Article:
Ethiopia’s history in the hands of strangers
Thousands of Ethiopian artefacts were stolen after the battle of Magdala in 1868 by British soldiers. Descendants of those soldiers are currently trying to sell these valuable items at auction houses. Governments of various countries have already decided that it is not ethical to hold on to historical pieces that they have no claim to. Now it is time to send this message to those individuals earning money from the slaughter that happened 153 years ago.
Ethiopia has a very rich history, with many important historical events. There are multiple well-preserved human fossils that suggest the importance of the role Ethiopia played in the evolution of humankind. Wooden artefacts have been found that could possibly show us that Ethiopia was one of the first countries to adopt Christianity. In Ethiopia’s National Museum pieces of art are kept and displayed to the public to show the amazing story of Ethiopia.
An important part of this story is the battle of Magdala. This was a confrontation between the troops of Tewodros II, emperor of what would later become Ethiopia and the forces of the British empire. It all started as an argument over the activities of a group of British missionaries and eventually turned into a bloody confrontation. After his defeat, Tewodros feared imprisonment and committed suicide to avoid that fate. British soldiers took the opportunity to take Tewodros possessions and thousands of other precious artefacts home with them. Now, descendants of these soldiers are putting a number of historical pieces of the Ethiopian heritage up for sale at auction houses.
Other pieces that had already ended up in museums all over Great Britain are slowly being returned. A piece of Tewodros’ hair that was ripped out after he died, was displayed in the Imperial War Museum in London. In 2019, it was returned to Ethiopia. Afterwards, the Ethiopian minister of culture pointed out how humiliating it is to have human remains of another country national hero on display. The British decision is following a trend where former colonial powers all over Europe are returning objects they have in their collection, often taken at gunpoint from countries that had no say in the matter.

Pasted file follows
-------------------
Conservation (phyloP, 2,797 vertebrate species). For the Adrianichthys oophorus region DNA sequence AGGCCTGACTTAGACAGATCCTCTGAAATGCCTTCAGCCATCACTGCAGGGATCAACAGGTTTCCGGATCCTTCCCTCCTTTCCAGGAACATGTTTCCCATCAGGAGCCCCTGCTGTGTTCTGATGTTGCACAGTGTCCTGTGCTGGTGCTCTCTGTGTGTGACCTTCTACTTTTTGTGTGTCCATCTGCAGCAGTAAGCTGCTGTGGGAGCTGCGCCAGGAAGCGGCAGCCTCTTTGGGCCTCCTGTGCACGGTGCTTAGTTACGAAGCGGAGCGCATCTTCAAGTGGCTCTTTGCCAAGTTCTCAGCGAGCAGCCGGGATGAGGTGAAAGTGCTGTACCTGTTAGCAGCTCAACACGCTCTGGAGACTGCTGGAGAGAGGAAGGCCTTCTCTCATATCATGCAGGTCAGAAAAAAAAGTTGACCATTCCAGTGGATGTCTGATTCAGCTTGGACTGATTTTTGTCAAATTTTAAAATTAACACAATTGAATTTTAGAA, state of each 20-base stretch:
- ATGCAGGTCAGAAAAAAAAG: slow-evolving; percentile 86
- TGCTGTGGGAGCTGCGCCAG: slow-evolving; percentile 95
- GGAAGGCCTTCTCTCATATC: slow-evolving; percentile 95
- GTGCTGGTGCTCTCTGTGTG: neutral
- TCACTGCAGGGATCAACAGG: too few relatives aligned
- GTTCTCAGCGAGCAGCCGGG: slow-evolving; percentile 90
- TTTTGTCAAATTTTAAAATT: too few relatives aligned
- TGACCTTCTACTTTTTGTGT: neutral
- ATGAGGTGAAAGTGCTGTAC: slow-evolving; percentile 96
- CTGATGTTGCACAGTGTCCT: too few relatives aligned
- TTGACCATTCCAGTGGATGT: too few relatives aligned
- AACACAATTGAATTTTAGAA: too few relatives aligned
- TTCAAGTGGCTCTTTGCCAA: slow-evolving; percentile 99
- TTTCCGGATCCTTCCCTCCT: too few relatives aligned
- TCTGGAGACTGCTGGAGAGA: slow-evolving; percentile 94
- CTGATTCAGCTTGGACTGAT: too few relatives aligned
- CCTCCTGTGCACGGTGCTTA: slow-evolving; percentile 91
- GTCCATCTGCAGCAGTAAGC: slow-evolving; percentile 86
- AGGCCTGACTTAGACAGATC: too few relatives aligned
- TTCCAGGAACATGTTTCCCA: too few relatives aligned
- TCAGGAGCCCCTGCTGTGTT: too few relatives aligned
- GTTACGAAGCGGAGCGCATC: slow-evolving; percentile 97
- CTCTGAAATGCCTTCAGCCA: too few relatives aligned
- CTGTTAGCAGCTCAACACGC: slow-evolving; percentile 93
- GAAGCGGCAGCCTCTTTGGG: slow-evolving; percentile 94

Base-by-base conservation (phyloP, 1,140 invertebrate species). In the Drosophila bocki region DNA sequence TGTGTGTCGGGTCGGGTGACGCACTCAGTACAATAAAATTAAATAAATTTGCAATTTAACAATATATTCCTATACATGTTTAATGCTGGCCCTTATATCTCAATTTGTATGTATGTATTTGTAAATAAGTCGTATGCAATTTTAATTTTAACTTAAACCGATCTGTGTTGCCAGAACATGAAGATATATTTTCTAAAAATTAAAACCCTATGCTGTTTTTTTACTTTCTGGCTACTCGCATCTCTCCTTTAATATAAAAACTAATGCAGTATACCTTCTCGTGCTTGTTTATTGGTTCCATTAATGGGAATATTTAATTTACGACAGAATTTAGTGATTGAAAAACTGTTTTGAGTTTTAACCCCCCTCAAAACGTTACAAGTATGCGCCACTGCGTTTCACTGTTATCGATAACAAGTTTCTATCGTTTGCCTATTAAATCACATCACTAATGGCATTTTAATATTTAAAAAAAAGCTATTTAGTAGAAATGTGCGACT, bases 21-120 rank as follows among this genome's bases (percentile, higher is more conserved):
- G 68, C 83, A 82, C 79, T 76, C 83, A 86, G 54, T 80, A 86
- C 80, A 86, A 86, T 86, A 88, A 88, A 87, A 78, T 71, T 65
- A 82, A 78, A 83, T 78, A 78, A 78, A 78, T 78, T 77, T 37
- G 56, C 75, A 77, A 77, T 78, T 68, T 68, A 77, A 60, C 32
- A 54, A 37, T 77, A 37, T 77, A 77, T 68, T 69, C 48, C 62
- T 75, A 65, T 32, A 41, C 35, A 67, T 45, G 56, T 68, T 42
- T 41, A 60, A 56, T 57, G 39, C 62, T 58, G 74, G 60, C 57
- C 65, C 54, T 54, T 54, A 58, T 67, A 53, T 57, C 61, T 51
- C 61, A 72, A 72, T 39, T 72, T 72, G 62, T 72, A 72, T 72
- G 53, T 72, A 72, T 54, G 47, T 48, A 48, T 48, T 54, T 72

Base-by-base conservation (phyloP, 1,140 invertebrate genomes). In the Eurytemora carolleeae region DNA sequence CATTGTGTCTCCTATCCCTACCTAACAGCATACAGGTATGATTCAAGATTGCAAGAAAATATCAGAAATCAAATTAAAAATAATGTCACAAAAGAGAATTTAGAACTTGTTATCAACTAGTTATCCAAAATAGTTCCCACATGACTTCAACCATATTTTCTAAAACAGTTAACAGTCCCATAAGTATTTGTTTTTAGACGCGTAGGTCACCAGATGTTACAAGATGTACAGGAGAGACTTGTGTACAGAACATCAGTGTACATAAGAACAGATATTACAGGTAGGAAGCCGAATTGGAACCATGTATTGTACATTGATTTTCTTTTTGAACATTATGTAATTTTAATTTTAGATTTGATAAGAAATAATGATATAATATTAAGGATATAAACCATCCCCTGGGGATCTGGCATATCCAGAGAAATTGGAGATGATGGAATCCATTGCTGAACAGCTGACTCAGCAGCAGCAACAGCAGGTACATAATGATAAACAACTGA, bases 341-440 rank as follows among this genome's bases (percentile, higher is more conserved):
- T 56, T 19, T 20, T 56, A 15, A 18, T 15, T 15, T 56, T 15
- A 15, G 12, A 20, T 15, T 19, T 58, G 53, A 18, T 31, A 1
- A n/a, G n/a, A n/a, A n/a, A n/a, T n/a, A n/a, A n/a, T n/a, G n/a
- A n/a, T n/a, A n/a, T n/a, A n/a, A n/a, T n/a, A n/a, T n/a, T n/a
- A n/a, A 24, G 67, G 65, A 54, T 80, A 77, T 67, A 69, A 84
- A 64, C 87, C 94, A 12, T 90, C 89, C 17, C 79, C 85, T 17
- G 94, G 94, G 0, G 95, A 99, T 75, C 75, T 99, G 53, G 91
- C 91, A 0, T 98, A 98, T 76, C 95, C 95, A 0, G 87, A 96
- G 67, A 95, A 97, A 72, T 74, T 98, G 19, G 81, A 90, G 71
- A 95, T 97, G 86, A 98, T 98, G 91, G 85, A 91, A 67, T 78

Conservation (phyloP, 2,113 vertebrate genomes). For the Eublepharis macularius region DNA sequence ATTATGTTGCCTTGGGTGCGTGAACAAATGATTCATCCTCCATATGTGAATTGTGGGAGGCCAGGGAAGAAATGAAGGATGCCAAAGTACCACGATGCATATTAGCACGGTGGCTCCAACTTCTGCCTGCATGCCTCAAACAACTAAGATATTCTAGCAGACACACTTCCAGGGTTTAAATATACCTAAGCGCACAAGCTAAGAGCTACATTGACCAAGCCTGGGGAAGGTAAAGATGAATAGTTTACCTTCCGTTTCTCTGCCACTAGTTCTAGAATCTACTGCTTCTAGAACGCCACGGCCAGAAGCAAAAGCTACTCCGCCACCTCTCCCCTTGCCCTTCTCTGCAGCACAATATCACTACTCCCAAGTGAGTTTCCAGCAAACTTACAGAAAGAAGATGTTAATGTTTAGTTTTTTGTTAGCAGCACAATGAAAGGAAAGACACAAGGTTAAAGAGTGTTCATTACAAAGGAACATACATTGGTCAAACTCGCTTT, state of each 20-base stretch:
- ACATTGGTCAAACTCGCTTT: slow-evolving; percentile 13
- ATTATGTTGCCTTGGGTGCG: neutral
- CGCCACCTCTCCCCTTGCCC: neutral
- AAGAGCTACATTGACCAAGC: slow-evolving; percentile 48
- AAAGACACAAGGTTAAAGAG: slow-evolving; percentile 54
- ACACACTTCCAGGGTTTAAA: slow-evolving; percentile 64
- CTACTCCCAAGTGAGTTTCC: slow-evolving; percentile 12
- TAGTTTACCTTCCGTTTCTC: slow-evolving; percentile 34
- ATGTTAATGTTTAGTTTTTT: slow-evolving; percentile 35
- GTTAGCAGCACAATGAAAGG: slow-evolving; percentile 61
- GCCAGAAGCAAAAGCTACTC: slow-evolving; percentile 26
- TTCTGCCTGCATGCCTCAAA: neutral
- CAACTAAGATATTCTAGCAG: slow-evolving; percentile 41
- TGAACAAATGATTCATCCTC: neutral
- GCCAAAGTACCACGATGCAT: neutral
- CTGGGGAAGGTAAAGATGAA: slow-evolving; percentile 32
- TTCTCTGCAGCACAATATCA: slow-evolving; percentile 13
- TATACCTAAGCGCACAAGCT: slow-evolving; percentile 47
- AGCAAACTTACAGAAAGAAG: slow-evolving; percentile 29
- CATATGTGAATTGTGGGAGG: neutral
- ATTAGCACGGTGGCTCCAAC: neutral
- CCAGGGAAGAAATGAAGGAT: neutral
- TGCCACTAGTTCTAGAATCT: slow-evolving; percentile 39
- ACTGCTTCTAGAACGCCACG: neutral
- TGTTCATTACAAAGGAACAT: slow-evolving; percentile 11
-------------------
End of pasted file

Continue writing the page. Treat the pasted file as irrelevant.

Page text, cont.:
British Museums use as argument for them to hold on to the artefacts that they can provide a safe space to preserve them. Furthermore, they say that their museums are often places with a broad public to display and educate about these items. However, while those museums do ensure the survival of the items now, they had been safely kept in Ethiopia from the 6th century onward.
Earlier this year, a family of one of the British soldiers auctioned 13 stolen Ethiopian artefacts. Their private collection included a processional cross, a richly coloured triptych depicting Jesus’ crucifixion, and an ornate red and brass imperial shield. All of these are highly valuable items that represent the history of Ethiopia. The Scheherazade Foundation, a non-profit that works to preserve culture, bought several of these items and handed them back to Ethiopia. The Ethiopian embassy has returned them to Addis Ababa, the capital of Ethiopia, and they will be displayed in Ethiopians’ National Museum. This was the first time in the country’s history that stolen artefacts were returned in this quantity.
Historical items like these show what countries like Ethiopia have accomplished and are an important factor in national pride. Returning them should be step one of demonstrating that we have learnt from the past. For now, we can only hope that Great Britain and other former colonial powers will continue the trend of giving the looted items back.